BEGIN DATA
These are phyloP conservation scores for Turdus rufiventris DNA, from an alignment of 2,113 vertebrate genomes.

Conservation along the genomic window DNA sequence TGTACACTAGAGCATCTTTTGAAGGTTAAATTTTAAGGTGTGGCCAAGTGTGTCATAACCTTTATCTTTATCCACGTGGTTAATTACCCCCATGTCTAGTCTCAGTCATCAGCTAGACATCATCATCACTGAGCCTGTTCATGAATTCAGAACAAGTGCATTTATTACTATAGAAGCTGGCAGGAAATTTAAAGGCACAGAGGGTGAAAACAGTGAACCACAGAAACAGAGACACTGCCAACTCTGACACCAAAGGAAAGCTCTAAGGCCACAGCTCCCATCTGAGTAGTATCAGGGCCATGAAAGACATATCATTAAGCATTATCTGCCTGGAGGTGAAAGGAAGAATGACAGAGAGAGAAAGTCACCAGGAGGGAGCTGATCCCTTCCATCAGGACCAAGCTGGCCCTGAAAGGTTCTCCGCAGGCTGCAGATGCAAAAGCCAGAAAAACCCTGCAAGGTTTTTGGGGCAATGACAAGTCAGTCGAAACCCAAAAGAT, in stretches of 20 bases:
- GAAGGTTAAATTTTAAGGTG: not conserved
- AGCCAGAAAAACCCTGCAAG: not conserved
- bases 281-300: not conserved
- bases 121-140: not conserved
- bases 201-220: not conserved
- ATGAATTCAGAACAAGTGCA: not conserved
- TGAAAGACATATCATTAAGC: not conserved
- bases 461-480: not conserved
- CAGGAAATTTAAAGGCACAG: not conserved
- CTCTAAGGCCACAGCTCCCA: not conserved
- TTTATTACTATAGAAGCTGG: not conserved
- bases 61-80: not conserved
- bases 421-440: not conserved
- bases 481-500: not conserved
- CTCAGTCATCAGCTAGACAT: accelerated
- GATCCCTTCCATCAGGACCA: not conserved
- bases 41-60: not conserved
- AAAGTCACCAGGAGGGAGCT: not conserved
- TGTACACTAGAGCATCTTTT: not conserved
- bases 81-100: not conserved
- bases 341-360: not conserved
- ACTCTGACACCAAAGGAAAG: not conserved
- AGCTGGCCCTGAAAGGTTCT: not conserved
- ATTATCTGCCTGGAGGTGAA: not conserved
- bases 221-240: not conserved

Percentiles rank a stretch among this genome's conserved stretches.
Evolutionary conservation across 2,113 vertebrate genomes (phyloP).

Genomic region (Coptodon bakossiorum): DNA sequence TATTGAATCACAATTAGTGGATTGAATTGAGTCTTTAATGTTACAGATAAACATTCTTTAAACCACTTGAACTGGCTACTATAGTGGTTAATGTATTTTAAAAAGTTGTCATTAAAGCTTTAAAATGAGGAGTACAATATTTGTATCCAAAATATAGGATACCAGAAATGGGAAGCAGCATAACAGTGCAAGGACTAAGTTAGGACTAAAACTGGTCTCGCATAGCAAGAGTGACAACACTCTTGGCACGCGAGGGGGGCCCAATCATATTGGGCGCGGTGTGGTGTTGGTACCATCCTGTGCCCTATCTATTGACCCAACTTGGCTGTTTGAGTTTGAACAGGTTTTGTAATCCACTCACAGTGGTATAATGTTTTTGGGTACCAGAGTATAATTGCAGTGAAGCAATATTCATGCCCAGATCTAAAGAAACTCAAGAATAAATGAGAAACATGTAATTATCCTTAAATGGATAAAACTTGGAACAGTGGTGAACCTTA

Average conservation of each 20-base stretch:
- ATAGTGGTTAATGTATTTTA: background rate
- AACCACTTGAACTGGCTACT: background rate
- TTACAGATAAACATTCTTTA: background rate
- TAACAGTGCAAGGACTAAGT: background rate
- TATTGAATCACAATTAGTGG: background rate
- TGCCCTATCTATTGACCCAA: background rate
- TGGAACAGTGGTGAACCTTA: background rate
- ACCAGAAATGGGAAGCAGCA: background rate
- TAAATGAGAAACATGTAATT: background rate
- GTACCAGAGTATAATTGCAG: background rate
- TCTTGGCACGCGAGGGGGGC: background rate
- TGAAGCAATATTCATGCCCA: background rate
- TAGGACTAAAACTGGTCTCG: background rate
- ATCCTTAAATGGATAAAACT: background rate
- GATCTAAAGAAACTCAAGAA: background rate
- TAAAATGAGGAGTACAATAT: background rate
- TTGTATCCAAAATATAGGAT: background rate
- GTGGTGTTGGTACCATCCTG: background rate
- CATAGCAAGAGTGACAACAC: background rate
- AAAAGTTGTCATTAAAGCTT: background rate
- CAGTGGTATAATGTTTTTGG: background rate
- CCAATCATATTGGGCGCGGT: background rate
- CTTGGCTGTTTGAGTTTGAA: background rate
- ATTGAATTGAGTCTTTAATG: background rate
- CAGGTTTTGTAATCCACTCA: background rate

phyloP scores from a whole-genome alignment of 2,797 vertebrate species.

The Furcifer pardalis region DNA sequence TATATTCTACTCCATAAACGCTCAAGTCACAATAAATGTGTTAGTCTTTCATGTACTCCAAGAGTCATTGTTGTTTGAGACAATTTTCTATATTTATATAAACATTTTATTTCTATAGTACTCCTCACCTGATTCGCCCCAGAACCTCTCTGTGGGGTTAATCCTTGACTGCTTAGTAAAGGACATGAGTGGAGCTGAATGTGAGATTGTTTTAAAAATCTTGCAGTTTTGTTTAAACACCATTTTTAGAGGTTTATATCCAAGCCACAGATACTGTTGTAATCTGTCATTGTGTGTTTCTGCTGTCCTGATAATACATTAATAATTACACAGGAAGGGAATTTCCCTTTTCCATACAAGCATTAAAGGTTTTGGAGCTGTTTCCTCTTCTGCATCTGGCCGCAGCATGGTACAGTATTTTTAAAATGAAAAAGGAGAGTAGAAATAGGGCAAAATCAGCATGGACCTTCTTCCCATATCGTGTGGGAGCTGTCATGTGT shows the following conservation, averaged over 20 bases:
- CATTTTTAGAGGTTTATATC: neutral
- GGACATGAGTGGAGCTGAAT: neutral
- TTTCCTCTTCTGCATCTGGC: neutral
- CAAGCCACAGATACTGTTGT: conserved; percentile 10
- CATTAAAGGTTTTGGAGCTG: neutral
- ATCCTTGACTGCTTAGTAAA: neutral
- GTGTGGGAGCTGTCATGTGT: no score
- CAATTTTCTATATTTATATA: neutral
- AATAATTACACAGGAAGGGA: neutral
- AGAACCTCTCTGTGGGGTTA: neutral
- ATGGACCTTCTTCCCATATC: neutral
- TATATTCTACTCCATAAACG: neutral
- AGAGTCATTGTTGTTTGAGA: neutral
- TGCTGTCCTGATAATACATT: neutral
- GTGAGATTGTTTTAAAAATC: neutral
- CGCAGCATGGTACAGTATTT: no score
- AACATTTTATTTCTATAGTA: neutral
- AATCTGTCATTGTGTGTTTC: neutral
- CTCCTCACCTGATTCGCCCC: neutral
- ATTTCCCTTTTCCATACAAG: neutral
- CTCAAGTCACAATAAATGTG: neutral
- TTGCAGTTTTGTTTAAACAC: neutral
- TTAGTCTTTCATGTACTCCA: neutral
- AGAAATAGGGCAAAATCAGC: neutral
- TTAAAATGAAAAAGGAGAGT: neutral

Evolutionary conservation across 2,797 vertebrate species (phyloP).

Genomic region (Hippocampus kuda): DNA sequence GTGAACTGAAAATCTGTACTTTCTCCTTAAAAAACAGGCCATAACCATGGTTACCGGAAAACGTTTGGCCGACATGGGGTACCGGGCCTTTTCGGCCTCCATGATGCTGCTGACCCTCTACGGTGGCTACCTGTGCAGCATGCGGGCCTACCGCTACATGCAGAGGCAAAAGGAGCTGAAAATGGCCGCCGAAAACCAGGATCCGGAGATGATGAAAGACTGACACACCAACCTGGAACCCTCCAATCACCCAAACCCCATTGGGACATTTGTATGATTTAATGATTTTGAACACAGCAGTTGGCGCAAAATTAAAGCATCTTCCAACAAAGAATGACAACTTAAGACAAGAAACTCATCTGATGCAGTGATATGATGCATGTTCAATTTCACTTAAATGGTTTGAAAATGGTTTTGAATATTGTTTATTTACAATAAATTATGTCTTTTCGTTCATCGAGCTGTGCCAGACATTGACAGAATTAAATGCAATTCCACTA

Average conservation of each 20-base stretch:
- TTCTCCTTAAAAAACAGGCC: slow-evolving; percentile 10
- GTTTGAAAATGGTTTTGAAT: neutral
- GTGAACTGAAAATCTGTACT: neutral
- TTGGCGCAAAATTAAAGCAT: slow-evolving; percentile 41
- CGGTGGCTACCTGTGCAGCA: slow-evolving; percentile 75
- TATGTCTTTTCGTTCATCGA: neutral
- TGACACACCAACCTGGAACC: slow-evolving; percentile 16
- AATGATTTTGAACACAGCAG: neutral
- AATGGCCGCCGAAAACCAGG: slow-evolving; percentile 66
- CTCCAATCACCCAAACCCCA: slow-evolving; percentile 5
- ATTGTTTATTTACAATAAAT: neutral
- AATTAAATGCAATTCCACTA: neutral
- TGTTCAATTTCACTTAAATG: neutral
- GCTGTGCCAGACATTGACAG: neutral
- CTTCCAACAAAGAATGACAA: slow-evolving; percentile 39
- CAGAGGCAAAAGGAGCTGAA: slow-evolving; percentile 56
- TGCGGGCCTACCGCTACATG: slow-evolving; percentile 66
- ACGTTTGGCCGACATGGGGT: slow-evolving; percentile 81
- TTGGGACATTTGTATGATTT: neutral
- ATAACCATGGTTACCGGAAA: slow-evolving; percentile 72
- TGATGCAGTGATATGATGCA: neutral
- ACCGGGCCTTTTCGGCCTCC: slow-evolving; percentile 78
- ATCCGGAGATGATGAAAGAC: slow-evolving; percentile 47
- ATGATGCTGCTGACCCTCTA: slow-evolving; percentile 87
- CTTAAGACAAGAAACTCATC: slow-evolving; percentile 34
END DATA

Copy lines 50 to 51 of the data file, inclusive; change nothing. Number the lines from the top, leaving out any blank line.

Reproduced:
- CATAGCAAGAGTGACAACAC: background rate
- AAAAGTTGTCATTAAAGCTT: background rate